Having biological children in this day and age is met with some debate. With the progression of the world, and the ever-increasing cost of living, many would-be parents aren’t able to afford additional family members. Others struggle with infertility, and realize that having a family naturally isn’t an option. Still others question why they would have biological children at all, when there are so many already in the world who need love and a good home.
For Mandee Schoolcraft, it was a bit of Divine Intervention. I had the honor of hearing Mandee’s story, and how she weathered through her rather difficult adoption journey with an amazing amount of love, patience and courage. The following interview is shared with Mandee’s expressed permission, including the use of her own name and that of her husband. Per Mandee’s request, her boys are portrayed below through nicknames.
There was so much detail shared that not everything was able to make it into this article; however, Mandee plans to write books about her experience, and have them published one day.
RR: What was your path to adoption like?
MS: Well, my husband and I had been married for about six years. After two years of trying to have kids and then early fertility intervention, we found out we had to go through IVF treatments — something neither of us wanted to do. Partially because of the cost, and…because there are so many other kids who need homes. So why risk having a litter of kids? With adoption, we could choose how many kids we wanted; with IVF we could have been faced with a pregnancy of multiples and forced to make a decision to reduce to a reasonable number or risk losing them all. Not something we were willing to do.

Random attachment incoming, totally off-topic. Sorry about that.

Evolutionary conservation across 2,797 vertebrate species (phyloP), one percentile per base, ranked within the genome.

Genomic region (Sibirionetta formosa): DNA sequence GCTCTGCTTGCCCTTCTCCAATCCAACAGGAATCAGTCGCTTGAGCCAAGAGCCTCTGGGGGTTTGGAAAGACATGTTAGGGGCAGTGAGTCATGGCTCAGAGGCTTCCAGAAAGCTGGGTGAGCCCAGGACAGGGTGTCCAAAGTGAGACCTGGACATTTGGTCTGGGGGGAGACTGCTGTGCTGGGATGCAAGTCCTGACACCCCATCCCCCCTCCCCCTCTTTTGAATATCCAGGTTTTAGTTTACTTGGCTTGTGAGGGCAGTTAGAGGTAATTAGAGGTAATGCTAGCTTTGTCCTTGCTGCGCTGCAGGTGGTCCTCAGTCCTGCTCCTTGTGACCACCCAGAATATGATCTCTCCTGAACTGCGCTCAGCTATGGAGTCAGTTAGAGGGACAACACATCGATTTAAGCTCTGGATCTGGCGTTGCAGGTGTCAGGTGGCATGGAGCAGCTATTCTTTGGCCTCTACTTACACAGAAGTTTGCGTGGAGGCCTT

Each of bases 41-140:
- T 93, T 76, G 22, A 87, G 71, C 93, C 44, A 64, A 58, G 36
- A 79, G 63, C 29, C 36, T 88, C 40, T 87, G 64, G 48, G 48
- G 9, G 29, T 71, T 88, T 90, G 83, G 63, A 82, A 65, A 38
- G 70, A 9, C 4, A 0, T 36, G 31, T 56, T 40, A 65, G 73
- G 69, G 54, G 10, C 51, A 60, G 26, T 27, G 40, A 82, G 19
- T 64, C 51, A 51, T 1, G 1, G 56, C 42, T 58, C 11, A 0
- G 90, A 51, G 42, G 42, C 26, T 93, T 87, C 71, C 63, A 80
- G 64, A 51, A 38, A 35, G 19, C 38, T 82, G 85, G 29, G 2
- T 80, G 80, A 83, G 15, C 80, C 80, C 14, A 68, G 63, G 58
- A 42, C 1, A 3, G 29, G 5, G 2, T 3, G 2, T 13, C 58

Four months after the boys were placed with us, I was diagnosed with Lupus. That was pretty intense for all of us. We then had to decide whether or not we were actually going to adopt the boys — we had been fostering them — because we wanted the best for them. With my serious medical condition, we wondered, “What kind of life can we give them?” When the diagnosis came…I wondered what I should do. Was it fair to do this to kids who already had needs that surpassed a typical biological kid?
We decided to keep them and prayed that we could create a village of support that would help us to make their lives amazing. And, we just couldn’t give them back. They were ours. They are better kids, I think, because they do have a mom with a serious health condition. It’s made them more empathetic, compassionate and helpful. They are more naturally inclined to help now. A great outcome for a less than ideal situation.
RR: Had you been interested in adoption in the past?
MS: Adoption is always something we’d considered…we didn’t ever think it would be our only means of building our family until we were presented with infertility. Then it became obvious to us that this is how we were meant to be parents.